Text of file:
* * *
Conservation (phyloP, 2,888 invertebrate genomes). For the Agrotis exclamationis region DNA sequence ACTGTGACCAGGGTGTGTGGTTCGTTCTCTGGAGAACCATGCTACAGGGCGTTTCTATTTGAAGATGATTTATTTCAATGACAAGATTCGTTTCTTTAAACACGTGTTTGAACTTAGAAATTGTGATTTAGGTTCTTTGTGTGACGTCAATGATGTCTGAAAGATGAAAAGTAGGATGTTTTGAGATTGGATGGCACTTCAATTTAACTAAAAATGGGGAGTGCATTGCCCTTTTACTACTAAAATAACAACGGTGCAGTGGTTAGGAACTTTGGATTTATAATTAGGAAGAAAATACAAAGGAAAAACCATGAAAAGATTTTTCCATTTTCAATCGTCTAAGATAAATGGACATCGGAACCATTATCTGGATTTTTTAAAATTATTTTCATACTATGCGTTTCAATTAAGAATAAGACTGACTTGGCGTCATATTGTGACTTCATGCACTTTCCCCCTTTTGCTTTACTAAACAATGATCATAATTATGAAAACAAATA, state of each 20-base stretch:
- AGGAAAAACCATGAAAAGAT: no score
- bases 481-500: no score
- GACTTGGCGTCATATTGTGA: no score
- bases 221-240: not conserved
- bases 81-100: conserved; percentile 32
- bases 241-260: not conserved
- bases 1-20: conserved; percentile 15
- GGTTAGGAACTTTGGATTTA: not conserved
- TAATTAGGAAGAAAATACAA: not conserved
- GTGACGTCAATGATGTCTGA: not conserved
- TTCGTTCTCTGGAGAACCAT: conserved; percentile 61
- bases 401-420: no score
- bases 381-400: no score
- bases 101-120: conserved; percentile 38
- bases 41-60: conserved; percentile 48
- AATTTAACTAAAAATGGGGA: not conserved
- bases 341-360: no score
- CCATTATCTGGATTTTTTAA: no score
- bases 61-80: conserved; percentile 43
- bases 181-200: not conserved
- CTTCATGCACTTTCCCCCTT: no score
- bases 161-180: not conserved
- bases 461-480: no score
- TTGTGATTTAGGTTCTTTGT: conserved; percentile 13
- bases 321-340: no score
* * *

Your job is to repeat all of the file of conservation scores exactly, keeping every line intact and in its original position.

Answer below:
Conservation (phyloP, 2,888 invertebrate genomes). For the Agrotis exclamationis region DNA sequence ACTGTGACCAGGGTGTGTGGTTCGTTCTCTGGAGAACCATGCTACAGGGCGTTTCTATTTGAAGATGATTTATTTCAATGACAAGATTCGTTTCTTTAAACACGTGTTTGAACTTAGAAATTGTGATTTAGGTTCTTTGTGTGACGTCAATGATGTCTGAAAGATGAAAAGTAGGATGTTTTGAGATTGGATGGCACTTCAATTTAACTAAAAATGGGGAGTGCATTGCCCTTTTACTACTAAAATAACAACGGTGCAGTGGTTAGGAACTTTGGATTTATAATTAGGAAGAAAATACAAAGGAAAAACCATGAAAAGATTTTTCCATTTTCAATCGTCTAAGATAAATGGACATCGGAACCATTATCTGGATTTTTTAAAATTATTTTCATACTATGCGTTTCAATTAAGAATAAGACTGACTTGGCGTCATATTGTGACTTCATGCACTTTCCCCCTTTTGCTTTACTAAACAATGATCATAATTATGAAAACAAATA, state of each 20-base stretch:
- AGGAAAAACCATGAAAAGAT: no score
- bases 481-500: no score
- GACTTGGCGTCATATTGTGA: no score
- bases 221-240: not conserved
- bases 81-100: conserved; percentile 32
- bases 241-260: not conserved
- bases 1-20: conserved; percentile 15
- GGTTAGGAACTTTGGATTTA: not conserved
- TAATTAGGAAGAAAATACAA: not conserved
- GTGACGTCAATGATGTCTGA: not conserved
- TTCGTTCTCTGGAGAACCAT: conserved; percentile 61
- bases 401-420: no score
- bases 381-400: no score
- bases 101-120: conserved; percentile 38
- bases 41-60: conserved; percentile 48
- AATTTAACTAAAAATGGGGA: not conserved
- bases 341-360: no score
- CCATTATCTGGATTTTTTAA: no score
- bases 61-80: conserved; percentile 43
- bases 181-200: not conserved
- CTTCATGCACTTTCCCCCTT: no score
- bases 161-180: not conserved
- bases 461-480: no score
- TTGTGATTTAGGTTCTTTGT: conserved; percentile 13
- bases 321-340: no score